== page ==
Here, if 224 the family equals or exceeds 6, then it is known that the client computing device has at least a Pentium ProŽ or Pentium IIŽ architecture. Consequently the client meets the server's requirements for receiving the high-bandwidth 122 content referenced in the HIGHSPEED variable 206. (Note that if the server was concerned about available memory, the script could have included testing the result of hardware.ram, or perhaps hardware.storage.) Similarly, if 226 the family equals 5, then it is known that the client computing device has a Pentium processor™. Here, the server has concluded that such a processor is underpowered and only meets the server's requirements for receiving the medium-bandwidth 124 content referenced in the MEDSPEED variable 208.
If 228 the processor is neither a Pentium ProŽ, Pentium IIŽ, or PentiumŽ, or if 230 the clock speed was less than 300 MHz, or if 232 the client's network application 112 is not a supported web browser, then the client will be directed towards the low-bandwidth 126 content referenced in the LOWSPEED variable 210. The LOWSPEED page is intended to allow the server to prepare low-complexity content that is acceptable to a common-denominator of incoming clients (e.g., assuming everyone has an Intel 80486 or equivalent processor and a network link speed of at least 28.8K).
FIG. 7 illustrates a server configuration for performing on-the-fly scaling of content to deliver to a client. As discussed above, it is not necessary for the server to pre-compute different data-streams. Instead, the server 100 can be configured to have an original source content 250 to which is applied a scaler 252 that dynamically transforms, according to determined client characteristics (e.g., by received profile FIG. 5) or local testing (FIG. 6)), a source 250 into a format acceptable b the client 102. The scaler 252 can be implemented to perform on-the-fly transformation of the source 250, as well as more traditional redirection of the client to pre-scaled resources. In the illustrated embodiments, the hypothetical configuration is a server seeking to deliver a MPEG encoded news broadcast. In this context, the role of the scaler 252 is to identify the client characteristics and the client network speed, and to convert the data into a suitable format. Hence, an “unscaled” MPEG-2 coding of the broadcast will be re-coded as an MPEG-1 or MPEG-4 broadcast, as needed.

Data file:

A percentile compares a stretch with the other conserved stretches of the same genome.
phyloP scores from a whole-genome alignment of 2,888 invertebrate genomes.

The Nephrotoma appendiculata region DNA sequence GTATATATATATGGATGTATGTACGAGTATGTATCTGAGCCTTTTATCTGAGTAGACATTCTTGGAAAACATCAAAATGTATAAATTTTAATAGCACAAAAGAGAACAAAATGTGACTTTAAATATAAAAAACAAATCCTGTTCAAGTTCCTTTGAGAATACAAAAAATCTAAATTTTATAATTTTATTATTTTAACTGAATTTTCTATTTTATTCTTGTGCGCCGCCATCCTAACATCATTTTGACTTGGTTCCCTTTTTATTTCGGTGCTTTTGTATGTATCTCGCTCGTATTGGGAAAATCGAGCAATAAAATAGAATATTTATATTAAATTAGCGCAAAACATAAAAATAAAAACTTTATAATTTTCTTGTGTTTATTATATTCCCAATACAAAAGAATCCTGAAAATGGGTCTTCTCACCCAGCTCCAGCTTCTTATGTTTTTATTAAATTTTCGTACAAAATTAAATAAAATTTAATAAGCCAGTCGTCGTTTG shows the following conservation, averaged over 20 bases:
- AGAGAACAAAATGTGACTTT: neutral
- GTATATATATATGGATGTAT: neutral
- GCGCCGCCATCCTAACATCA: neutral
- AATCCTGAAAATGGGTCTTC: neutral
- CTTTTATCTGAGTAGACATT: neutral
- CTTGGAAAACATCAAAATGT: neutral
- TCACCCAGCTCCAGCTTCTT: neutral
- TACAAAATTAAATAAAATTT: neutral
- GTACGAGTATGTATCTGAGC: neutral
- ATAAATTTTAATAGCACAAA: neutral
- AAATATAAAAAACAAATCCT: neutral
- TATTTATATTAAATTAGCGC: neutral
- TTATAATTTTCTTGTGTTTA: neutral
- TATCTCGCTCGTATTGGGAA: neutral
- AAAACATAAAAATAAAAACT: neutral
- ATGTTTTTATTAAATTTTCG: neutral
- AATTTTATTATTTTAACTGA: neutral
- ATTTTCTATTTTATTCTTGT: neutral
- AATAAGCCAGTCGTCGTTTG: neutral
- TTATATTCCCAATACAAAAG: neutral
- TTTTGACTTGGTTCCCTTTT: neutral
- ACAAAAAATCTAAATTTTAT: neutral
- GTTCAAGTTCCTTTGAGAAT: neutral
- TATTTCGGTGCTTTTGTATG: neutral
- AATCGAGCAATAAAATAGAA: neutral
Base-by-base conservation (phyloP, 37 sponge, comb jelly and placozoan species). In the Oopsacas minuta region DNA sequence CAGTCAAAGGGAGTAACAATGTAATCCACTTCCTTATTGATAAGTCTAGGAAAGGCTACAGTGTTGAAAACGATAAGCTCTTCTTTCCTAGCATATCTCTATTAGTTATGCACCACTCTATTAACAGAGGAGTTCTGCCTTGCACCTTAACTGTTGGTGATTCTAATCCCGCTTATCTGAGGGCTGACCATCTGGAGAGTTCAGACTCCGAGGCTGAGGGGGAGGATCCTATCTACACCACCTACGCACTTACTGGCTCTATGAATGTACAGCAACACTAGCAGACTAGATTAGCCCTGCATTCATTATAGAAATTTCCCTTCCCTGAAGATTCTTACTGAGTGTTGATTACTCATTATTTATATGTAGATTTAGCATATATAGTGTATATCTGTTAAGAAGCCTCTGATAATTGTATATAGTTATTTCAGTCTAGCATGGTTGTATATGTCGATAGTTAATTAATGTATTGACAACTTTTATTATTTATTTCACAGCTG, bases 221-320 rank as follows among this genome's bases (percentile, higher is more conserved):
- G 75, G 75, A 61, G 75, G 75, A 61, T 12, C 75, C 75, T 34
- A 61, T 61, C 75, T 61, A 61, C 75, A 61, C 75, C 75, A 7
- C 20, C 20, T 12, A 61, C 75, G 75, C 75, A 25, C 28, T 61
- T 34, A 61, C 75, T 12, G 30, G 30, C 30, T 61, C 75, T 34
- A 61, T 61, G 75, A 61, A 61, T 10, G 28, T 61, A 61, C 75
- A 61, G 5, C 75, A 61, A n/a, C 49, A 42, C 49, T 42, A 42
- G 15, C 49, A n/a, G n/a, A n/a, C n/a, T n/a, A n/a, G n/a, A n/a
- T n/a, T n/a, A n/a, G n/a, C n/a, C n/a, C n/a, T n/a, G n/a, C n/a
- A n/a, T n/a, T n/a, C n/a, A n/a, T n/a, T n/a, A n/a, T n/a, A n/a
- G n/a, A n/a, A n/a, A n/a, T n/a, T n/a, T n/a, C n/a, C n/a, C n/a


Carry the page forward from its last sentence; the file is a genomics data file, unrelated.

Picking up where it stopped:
Note that the term “scaling” includes more than simply changing video formats—it also means reprocessing the original source content 250 to allow display of the video stream on a low-resolution decoder. Preferably, the original source is stored as a scalable bit stream (see, e.g., MPEG-2), which provides for spatial, signal to noise (SNR), temporal, data partitioning, and hybrid scalability, allowing the server different options for quickly sending suitable data to the client. For example, the original source can be encoded with spatial scalability, where a low-resolution (for low-bandwidth clients) data stream is encoded along with a higher-resolution version. When a low-resolution client contacts the server, the server can quickly de-multiplex the source and present only the low-resolution data. Other adjustments to the source data include reducing display size, color depth, level of detail, etc. Note, however, that the server can be configured to fall-back to providing presenting pre-scaled resources (e.g., FIG. 5) if the server is temporarily overloaded.